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The door was open and I walked in." Inquiry was then made as to whether she had seen "the steps;" and she replied: "I don't know; I hadn't a chance because the steps came right up to the edge." The door was "open;" she did not "have to lift any latch." The door was not marked; and, so far as the record reveals, there was no sign in the restaurant indicating the location of the restroom.
On these proofs, it was open to the jury to find that respondents maintained a restroom on the premises as an integral part of the restaurant services, and thus that there was a general invitation to the patrons of the establishment to make use of it. In granting the nonsuit, the Judge said there was "no evidence * * * that a toilet was provided for the customers;" and he considered decisive on the issue of contributory negligence the absence of "a sign to direct plaintiff" to the restroom. These were the factors which in his judgment differentiated the case of Flanigan v. Madison Plaza Grill, Inc., 129 N.J.L. 419 (Sup. Ct. 1943); affirmed, 130 N.J.L. 532 (E. & A. 1943), where, he pointed out, there was "a sign in the restaurant (which) read 'Restrooms and Telephone,' (and) an arrow pointed the way to a corridor which the plaintiff entered." In the case at hand, he reasoned, "there were no signs to direct plaintiff, and she incurred a risk by entering an unmarked door."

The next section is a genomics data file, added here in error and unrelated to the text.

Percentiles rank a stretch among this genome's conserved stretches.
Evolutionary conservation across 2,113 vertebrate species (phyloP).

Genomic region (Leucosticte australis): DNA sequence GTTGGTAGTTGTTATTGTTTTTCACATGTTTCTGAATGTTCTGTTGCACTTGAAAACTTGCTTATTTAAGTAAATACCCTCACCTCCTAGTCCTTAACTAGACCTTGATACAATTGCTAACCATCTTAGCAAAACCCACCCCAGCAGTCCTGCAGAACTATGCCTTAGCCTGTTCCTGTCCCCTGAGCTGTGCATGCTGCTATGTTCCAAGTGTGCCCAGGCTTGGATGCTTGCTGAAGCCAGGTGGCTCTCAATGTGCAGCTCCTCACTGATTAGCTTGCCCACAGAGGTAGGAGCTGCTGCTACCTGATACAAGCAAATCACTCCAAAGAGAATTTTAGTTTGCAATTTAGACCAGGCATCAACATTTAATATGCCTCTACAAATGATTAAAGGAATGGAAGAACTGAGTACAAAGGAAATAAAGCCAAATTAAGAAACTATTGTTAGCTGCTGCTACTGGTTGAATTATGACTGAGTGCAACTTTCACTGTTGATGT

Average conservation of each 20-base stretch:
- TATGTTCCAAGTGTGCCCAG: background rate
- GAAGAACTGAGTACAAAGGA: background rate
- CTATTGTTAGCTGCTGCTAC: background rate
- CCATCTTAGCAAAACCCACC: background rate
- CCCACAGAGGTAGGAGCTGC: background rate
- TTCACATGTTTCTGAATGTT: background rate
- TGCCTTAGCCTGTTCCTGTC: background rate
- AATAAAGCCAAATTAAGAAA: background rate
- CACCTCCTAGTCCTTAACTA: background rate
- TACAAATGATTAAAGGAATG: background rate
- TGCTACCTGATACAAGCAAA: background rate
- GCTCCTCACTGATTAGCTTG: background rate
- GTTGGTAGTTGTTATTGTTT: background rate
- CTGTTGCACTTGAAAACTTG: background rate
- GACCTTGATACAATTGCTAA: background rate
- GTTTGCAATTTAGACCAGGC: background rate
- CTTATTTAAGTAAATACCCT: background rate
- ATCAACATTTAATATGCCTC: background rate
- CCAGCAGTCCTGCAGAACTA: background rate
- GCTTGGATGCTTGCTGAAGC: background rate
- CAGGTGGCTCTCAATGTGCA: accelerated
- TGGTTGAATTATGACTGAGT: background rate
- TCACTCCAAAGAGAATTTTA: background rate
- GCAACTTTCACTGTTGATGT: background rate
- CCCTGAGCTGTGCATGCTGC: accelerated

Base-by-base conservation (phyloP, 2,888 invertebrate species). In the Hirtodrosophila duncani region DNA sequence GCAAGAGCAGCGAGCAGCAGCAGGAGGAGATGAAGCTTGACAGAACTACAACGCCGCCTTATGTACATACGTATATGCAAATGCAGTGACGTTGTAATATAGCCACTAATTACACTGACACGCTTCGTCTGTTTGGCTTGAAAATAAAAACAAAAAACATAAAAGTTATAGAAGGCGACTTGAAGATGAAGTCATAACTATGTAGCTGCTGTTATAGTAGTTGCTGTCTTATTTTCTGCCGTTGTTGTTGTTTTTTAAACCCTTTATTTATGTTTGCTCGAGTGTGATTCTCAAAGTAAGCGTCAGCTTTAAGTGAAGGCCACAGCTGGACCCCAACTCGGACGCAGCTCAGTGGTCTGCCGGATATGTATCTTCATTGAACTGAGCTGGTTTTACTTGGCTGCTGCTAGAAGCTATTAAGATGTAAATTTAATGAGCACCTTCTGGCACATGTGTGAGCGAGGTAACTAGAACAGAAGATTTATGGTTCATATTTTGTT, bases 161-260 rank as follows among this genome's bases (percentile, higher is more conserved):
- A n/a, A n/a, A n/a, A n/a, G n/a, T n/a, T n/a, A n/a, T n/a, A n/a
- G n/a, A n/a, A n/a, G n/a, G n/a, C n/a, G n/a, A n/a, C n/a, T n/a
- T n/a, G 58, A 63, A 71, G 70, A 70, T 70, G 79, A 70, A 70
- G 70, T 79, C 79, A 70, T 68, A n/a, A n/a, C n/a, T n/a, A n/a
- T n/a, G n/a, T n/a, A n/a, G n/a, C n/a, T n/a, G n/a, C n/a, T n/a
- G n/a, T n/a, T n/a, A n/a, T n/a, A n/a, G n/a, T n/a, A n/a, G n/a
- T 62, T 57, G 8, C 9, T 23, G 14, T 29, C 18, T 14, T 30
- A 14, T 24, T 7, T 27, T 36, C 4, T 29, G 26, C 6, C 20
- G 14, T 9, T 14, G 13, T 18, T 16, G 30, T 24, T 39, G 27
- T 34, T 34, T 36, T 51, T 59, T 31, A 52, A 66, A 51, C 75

The distinction is illusive. Here, appellant did not seek out the restroom unaided; she inquired of the person in charge as to its location, and in reply was given an express invitation to make use of the facility and directions as to its location which in the particular circumstances the jury might well have concluded constituted a breach of the duty of reasonable care owing to appellant. There was, for one thing, a failure of warning of the existence of what was in fact a trap for one mistakenly believing that the unmarked door led to the restroom. The proofs are reasonably susceptible of the inference that appellant's mistaken belief was imputable to want of due care in the giving of the directions sought by appellant. The fact that the unlocked door was not marked as the entry to the restroom is not in itself conclusive;
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there was no sign contrariwise, and it is reasonably inferable that it was the door which appellant believed Mrs. Drew had indicated as the entry to the restroom. Thus, it was open to the jury to find that appellant had an express invitation to make use of the facility; and that, through negligence in the giving of directions as to its location and the maintenance of the premises, she was led into an unexpected pitfall.